Some games really feel like they’ve gotten away from you and you’re only just barely hanging in there, y’know?
So our opponents tonight for Round 2 of the Bodley were Bray/Greystones, whose player panel wasn’t up before the match but is up now and as you can see from the ratings, they’re an interesting match to us with a bit more strength at the top boards and a little less on the bottom, but overall it looked even.
I got paired with Vincent Denard, a lovely gent who, at ninety-one years of age, proceeded to wipe the board with me for half the game and anytime I even blinked, I got a chesspiece put somewhere most uncomfortable. This is the thing with ratings in the Bodley – they’re not that stable so they’re at best a rough guideline, and at worse a deceptive trap. Allegedly, Vincent’s 17 points below me. In practice, that’s a load of twaddle and I was in trouble right from the start.
I got absolutely mangled in the opening, and was lucky to get away with just being a pawn down with my queenside in disarray and having lost the bishop pair and castling by the time it was over – and the only game I could find in the records that had that pattern in the opening was Huesemann v Schulz, in round 3 of BEM-ch U16/18, 1998 (and only 365chess.com’s opening explorer found that one for me, none of my opening books had our line after move 4, including the MCO!) and that game was lost by black in 15 moves, so it really was luck; if Vincent had played Bd6+, it would have completely destroyed my game instead of mauling it badly and I probably would have had to resign before move 20.
Two tactics presented themselves in the middle game, mostly by luck, but I was able to spot them and hang on through them, and got to an endgame a piece up; a piece I immediately hung but we didn’t notice that until literally a second after Vincent had released his rook after missing the pin. That was the motif for the entire game – I kept making mistakes or missing better moves, but in between was playing reasonably well; but whenever Vincent saw my mistakes, I was toast. The analysis graph shows that rather clearly:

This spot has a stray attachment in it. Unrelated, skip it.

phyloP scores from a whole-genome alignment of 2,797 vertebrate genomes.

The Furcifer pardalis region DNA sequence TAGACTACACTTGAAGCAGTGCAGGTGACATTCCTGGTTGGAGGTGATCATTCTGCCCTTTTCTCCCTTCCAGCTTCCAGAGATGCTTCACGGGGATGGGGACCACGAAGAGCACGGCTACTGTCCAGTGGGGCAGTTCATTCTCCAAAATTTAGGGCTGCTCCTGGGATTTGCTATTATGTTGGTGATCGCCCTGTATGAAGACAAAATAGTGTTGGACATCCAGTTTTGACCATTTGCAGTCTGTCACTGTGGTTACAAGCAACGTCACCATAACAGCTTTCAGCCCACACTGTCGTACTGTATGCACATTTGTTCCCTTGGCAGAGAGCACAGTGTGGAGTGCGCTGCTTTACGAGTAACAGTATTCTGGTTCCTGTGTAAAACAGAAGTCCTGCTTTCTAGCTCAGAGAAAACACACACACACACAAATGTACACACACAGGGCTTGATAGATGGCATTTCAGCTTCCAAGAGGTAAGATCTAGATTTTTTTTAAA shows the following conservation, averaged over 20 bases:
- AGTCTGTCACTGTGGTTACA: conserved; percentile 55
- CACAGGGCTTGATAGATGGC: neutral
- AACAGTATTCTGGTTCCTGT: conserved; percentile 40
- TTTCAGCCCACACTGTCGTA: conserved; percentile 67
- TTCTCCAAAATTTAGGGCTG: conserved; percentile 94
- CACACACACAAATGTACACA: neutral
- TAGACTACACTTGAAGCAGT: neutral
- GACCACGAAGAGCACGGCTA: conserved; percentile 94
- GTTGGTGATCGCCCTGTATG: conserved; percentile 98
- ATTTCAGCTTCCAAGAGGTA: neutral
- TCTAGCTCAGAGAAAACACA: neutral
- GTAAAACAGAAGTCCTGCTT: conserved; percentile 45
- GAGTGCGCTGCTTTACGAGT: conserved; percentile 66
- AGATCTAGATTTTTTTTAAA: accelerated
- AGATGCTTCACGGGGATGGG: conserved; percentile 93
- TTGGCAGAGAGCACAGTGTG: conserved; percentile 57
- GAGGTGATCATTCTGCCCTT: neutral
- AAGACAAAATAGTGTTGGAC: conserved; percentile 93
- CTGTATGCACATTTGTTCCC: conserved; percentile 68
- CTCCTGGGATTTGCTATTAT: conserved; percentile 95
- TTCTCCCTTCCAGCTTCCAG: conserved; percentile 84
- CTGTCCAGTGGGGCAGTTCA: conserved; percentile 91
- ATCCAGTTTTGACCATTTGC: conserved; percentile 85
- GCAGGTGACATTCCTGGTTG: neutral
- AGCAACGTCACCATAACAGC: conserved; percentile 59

In fact the endgame was horribly scraggly, with no plan for the first half of it. I’ve been spending more time on chessendgames.com of late, and some of that is starting to pay off, but my endgames are still hairy affairs and need a lot more work. Silman and I have much time to spend together in the future I think.
Here’s the game, with annotations:
The game was also very even on time – I don’t think there was ever more then five or ten minutes between our clocks at the end of a move, and by the time we finished we’d used all but fifteen minutes or so of our three hours:
Overall the team did fairly well, winning 3.5 to 1.5, which should at least get us up off the floor of the league tables…
edit: The team report is now up on the St.Benildus website here.
- I’m still not remembering to Look Wide, Not Deep
- Simple rhyming rules of thumb are stupid! Nb5 gets countered by Na6, rim or no rim!
- Pins, pins, pins. Don’t give them out and keep looking for them on the other side of the board.
- Lost material is lost. Don’t get greedy trying to save it when there’s a most solid route to an endgame win. Boring is fine in a Caro-Kann game.
- I need to play more actively, especially in rook endgames. Right now I’m hanging back and letting the game get away from me.
- Yes, beginners study openings too much, but I think I could stand to give them a few more hours!
- And I also need to spend more time with rook endgames, if only for the purpose of learning to form an endgame plan more readily.